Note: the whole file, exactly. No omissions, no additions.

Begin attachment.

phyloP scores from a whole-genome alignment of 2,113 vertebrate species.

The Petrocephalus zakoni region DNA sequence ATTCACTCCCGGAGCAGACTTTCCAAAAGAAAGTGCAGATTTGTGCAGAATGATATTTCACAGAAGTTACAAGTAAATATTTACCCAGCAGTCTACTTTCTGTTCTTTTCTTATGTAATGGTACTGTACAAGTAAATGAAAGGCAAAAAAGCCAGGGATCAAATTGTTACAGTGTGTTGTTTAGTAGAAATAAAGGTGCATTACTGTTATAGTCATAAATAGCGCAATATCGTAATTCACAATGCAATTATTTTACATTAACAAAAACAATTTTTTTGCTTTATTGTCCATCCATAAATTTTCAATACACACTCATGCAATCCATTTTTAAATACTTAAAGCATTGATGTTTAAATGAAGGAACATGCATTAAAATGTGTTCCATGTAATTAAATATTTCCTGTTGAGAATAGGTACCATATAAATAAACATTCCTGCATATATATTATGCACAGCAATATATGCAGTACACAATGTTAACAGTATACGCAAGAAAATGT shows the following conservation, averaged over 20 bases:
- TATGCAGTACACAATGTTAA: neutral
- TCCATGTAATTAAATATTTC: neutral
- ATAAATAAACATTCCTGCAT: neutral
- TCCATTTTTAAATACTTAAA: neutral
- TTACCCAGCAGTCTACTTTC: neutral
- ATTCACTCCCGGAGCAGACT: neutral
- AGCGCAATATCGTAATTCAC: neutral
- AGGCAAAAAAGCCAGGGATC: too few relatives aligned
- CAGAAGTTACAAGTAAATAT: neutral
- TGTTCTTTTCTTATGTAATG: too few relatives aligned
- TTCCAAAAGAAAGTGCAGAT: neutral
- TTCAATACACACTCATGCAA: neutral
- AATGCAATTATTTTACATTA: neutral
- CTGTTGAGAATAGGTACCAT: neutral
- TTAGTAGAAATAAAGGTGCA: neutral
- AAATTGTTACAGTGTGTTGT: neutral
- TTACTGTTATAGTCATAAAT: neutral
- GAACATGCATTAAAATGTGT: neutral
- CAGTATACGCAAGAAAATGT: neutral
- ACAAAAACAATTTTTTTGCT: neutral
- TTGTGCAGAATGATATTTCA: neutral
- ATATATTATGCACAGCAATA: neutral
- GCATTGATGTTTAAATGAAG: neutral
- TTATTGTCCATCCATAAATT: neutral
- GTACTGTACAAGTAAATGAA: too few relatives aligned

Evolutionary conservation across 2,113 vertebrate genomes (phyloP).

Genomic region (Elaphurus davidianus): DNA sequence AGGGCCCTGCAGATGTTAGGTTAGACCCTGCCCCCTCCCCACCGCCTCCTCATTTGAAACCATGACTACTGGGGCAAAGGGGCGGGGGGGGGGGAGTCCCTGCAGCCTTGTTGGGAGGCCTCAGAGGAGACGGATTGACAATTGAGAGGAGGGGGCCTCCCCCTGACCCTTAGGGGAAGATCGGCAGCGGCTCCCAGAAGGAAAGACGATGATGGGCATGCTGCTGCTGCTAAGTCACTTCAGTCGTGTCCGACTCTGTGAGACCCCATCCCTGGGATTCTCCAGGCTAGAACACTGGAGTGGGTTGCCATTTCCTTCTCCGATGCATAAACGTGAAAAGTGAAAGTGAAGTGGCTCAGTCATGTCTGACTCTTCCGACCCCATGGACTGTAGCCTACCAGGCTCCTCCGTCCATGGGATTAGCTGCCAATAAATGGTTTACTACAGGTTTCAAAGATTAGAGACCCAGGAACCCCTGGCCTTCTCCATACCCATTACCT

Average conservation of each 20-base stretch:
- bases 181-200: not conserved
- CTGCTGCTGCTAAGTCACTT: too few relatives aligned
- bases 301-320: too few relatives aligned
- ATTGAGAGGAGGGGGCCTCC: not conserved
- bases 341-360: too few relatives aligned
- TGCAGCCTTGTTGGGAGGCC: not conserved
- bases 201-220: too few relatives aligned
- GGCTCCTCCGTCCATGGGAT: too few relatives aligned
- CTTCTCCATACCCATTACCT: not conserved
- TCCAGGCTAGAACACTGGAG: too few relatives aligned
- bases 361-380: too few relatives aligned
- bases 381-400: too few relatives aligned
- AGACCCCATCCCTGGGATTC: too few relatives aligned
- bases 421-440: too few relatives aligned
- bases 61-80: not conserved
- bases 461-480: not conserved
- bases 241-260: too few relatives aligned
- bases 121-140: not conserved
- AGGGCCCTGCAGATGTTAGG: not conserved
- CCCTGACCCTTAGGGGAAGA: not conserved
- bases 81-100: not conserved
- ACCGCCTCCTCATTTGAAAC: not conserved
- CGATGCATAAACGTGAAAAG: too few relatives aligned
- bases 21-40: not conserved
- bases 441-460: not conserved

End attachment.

phyloP scores from a whole-genome alignment of 2,113 vertebrate species.

The Petrocephalus zakoni region DNA sequence ATTCACTCCCGGAGCAGACTTTCCAAAAGAAAGTGCAGATTTGTGCAGAATGATATTTCACAGAAGTTACAAGTAAATATTTACCCAGCAGTCTACTTTCTGTTCTTTTCTTATGTAATGGTACTGTACAAGTAAATGAAAGGCAAAAAAGCCAGGGATCAAATTGTTACAGTGTGTTGTTTAGTAGAAATAAAGGTGCATTACTGTTATAGTCATAAATAGCGCAATATCGTAATTCACAATGCAATTATTTTACATTAACAAAAACAATTTTTTTGCTTTATTGTCCATCCATAAATTTTCAATACACACTCATGCAATCCATTTTTAAATACTTAAAGCATTGATGTTTAAATGAAGGAACATGCATTAAAATGTGTTCCATGTAATTAAATATTTCCTGTTGAGAATAGGTACCATATAAATAAACATTCCTGCATATATATTATGCACAGCAATATATGCAGTACACAATGTTAACAGTATACGCAAGAAAATGT shows the following conservation, averaged over 20 bases:
- TATGCAGTACACAATGTTAA: neutral
- TCCATGTAATTAAATATTTC: neutral
- ATAAATAAACATTCCTGCAT: neutral
- TCCATTTTTAAATACTTAAA: neutral
- TTACCCAGCAGTCTACTTTC: neutral
- ATTCACTCCCGGAGCAGACT: neutral
- AGCGCAATATCGTAATTCAC: neutral
- AGGCAAAAAAGCCAGGGATC: too few relatives aligned
- CAGAAGTTACAAGTAAATAT: neutral
- TGTTCTTTTCTTATGTAATG: too few relatives aligned
- TTCCAAAAGAAAGTGCAGAT: neutral
- TTCAATACACACTCATGCAA: neutral
- AATGCAATTATTTTACATTA: neutral
- CTGTTGAGAATAGGTACCAT: neutral
- TTAGTAGAAATAAAGGTGCA: neutral
- AAATTGTTACAGTGTGTTGT: neutral
- TTACTGTTATAGTCATAAAT: neutral
- GAACATGCATTAAAATGTGT: neutral
- CAGTATACGCAAGAAAATGT: neutral
- ACAAAAACAATTTTTTTGCT: neutral
- TTGTGCAGAATGATATTTCA: neutral
- ATATATTATGCACAGCAATA: neutral
- GCATTGATGTTTAAATGAAG: neutral
- TTATTGTCCATCCATAAATT: neutral
- GTACTGTACAAGTAAATGAA: too few relatives aligned

Evolutionary conservation across 2,113 vertebrate genomes (phyloP).

Genomic region (Elaphurus davidianus): DNA sequence AGGGCCCTGCAGATGTTAGGTTAGACCCTGCCCCCTCCCCACCGCCTCCTCATTTGAAACCATGACTACTGGGGCAAAGGGGCGGGGGGGGGGGAGTCCCTGCAGCCTTGTTGGGAGGCCTCAGAGGAGACGGATTGACAATTGAGAGGAGGGGGCCTCCCCCTGACCCTTAGGGGAAGATCGGCAGCGGCTCCCAGAAGGAAAGACGATGATGGGCATGCTGCTGCTGCTAAGTCACTTCAGTCGTGTCCGACTCTGTGAGACCCCATCCCTGGGATTCTCCAGGCTAGAACACTGGAGTGGGTTGCCATTTCCTTCTCCGATGCATAAACGTGAAAAGTGAAAGTGAAGTGGCTCAGTCATGTCTGACTCTTCCGACCCCATGGACTGTAGCCTACCAGGCTCCTCCGTCCATGGGATTAGCTGCCAATAAATGGTTTACTACAGGTTTCAAAGATTAGAGACCCAGGAACCCCTGGCCTTCTCCATACCCATTACCT

Average conservation of each 20-base stretch:
- bases 181-200: not conserved
- CTGCTGCTGCTAAGTCACTT: too few relatives aligned
- bases 301-320: too few relatives aligned
- ATTGAGAGGAGGGGGCCTCC: not conserved
- bases 341-360: too few relatives aligned
- TGCAGCCTTGTTGGGAGGCC: not conserved
- bases 201-220: too few relatives aligned
- GGCTCCTCCGTCCATGGGAT: too few relatives aligned
- CTTCTCCATACCCATTACCT: not conserved
- TCCAGGCTAGAACACTGGAG: too few relatives aligned
- bases 361-380: too few relatives aligned
- bases 381-400: too few relatives aligned
- AGACCCCATCCCTGGGATTC: too few relatives aligned
- bases 421-440: too few relatives aligned
- bases 61-80: not conserved
- bases 461-480: not conserved
- bases 241-260: too few relatives aligned
- bases 121-140: not conserved
- AGGGCCCTGCAGATGTTAGG: not conserved
- CCCTGACCCTTAGGGGAAGA: not conserved
- bases 81-100: not conserved
- ACCGCCTCCTCATTTGAAAC: not conserved
- CGATGCATAAACGTGAAAAG: too few relatives aligned
- bases 21-40: not conserved
- bases 441-460: not conserved